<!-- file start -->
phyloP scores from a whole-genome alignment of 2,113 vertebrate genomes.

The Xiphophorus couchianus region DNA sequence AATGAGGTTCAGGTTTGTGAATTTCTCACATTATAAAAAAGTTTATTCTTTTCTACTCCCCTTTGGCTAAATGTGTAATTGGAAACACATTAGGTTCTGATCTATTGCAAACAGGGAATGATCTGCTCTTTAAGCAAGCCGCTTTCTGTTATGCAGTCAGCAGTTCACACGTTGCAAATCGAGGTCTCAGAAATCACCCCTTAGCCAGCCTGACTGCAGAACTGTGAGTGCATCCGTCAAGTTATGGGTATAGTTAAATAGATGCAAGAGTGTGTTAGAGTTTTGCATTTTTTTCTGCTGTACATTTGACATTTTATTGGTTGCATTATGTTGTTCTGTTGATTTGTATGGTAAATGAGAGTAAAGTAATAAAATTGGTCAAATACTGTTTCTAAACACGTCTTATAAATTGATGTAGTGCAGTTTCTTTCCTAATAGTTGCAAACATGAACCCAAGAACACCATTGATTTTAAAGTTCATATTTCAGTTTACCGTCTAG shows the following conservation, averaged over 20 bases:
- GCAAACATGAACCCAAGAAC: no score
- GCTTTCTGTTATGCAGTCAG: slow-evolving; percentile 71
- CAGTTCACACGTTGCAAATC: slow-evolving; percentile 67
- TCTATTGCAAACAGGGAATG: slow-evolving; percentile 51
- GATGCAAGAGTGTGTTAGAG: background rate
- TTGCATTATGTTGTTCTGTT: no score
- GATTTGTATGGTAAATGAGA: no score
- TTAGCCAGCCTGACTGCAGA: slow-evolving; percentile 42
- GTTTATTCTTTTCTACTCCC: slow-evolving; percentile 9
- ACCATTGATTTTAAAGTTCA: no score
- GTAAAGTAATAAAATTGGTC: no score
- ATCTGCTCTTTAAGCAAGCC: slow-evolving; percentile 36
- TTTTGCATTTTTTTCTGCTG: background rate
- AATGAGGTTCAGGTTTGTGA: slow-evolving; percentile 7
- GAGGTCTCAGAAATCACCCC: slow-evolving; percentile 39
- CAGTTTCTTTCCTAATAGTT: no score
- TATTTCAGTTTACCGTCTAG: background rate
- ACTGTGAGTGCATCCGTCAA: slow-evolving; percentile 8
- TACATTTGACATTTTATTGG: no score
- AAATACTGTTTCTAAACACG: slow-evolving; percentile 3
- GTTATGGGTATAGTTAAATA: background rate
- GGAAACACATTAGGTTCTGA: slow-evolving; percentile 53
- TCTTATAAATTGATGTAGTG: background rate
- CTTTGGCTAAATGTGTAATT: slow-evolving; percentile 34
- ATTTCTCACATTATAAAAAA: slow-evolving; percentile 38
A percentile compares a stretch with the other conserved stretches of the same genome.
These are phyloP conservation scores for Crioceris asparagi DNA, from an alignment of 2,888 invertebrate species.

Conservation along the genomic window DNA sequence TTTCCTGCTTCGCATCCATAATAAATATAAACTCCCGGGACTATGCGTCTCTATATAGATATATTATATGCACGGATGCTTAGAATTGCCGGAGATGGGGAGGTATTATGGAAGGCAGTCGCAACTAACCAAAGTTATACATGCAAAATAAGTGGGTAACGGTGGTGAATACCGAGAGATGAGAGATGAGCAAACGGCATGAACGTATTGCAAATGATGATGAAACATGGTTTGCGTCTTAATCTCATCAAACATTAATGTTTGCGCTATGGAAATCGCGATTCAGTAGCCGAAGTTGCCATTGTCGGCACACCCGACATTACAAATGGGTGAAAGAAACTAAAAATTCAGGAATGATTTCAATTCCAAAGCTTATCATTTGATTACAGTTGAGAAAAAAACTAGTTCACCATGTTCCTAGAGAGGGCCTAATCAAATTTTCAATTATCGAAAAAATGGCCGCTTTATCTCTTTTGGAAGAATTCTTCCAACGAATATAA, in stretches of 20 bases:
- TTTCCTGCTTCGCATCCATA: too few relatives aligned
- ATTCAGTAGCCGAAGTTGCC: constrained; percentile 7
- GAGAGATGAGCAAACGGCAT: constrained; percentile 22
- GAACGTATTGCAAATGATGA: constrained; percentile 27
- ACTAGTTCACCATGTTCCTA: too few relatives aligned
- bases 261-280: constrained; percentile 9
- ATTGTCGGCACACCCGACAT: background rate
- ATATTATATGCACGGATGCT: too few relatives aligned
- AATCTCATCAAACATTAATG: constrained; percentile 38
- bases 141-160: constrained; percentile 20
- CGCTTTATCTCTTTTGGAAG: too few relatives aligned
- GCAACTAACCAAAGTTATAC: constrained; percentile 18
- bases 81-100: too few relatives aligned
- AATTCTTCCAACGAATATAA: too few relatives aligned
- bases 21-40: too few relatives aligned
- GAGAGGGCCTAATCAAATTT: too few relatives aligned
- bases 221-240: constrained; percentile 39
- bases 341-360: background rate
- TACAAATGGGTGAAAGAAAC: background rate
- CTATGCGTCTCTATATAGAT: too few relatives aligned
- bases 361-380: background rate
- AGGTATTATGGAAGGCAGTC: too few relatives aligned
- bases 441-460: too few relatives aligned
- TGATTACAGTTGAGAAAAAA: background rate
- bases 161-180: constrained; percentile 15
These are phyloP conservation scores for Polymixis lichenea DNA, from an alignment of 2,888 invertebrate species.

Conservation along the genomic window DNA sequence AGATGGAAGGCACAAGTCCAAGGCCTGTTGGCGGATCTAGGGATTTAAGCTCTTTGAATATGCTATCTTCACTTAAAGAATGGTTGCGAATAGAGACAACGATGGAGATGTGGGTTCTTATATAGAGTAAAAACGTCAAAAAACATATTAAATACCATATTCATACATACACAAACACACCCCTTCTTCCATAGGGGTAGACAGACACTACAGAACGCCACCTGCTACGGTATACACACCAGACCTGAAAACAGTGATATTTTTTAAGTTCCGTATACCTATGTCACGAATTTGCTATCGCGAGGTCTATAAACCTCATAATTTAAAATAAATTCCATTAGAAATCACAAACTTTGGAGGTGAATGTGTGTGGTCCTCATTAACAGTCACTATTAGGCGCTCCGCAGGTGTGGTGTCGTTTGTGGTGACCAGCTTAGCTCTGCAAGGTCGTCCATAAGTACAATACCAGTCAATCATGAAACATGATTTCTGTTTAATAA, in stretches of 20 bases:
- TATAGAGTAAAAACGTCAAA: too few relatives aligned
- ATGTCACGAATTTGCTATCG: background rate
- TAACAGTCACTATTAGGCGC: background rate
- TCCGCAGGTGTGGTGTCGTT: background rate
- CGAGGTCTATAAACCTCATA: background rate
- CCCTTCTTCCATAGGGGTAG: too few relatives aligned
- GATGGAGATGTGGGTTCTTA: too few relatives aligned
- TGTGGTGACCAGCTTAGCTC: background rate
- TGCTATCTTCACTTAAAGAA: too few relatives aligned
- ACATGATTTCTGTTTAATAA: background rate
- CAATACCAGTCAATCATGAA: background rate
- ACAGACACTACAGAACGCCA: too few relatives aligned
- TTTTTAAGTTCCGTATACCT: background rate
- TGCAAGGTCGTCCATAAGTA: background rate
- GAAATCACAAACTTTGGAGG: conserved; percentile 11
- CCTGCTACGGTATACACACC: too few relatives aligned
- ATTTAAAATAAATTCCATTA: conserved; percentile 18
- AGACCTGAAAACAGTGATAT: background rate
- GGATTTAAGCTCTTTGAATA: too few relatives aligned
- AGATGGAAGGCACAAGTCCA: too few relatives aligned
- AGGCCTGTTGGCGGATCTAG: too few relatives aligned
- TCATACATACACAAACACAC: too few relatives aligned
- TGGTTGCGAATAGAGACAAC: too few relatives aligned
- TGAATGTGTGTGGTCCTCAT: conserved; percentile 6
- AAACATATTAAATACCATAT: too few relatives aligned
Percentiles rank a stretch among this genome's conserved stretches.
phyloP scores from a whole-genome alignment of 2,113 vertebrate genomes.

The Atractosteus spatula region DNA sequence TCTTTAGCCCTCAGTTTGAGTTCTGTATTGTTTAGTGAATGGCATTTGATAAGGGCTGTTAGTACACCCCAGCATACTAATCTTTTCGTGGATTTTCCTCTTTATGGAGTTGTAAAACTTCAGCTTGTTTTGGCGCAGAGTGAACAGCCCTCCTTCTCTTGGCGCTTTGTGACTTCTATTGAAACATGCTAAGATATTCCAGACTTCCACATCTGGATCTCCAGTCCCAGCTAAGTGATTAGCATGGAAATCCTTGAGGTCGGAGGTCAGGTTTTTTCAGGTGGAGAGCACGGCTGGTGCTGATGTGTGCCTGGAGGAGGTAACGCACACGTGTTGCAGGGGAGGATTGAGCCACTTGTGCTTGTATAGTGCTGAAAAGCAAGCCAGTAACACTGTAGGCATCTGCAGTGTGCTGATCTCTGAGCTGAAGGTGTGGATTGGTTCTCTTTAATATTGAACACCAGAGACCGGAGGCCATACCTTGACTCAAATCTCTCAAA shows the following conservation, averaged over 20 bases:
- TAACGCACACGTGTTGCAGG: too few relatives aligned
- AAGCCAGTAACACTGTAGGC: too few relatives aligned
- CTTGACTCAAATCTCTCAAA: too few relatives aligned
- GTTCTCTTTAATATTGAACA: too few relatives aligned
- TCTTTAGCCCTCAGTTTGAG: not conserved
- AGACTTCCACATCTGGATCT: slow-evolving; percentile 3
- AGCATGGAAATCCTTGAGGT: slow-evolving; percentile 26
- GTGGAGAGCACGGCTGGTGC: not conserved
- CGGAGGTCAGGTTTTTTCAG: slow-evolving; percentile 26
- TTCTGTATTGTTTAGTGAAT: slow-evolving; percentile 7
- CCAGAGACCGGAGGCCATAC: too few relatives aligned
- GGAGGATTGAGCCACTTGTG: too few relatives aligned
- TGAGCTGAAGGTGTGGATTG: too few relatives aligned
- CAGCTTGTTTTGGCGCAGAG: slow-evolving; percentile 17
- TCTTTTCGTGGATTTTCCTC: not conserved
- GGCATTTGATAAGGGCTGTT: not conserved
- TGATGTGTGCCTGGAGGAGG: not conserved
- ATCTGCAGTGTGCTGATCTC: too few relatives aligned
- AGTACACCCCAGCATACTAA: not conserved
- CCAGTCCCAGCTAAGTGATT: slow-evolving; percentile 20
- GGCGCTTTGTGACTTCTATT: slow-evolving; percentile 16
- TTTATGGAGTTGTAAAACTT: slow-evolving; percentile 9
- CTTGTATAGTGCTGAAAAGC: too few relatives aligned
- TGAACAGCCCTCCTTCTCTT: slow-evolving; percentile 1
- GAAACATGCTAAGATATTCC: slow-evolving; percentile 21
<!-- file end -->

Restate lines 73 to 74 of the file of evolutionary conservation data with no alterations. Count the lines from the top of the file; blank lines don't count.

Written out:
- CCTGCTACGGTATACACACC: too few relatives aligned
- ATTTAAAATAAATTCCATTA: conserved; percentile 18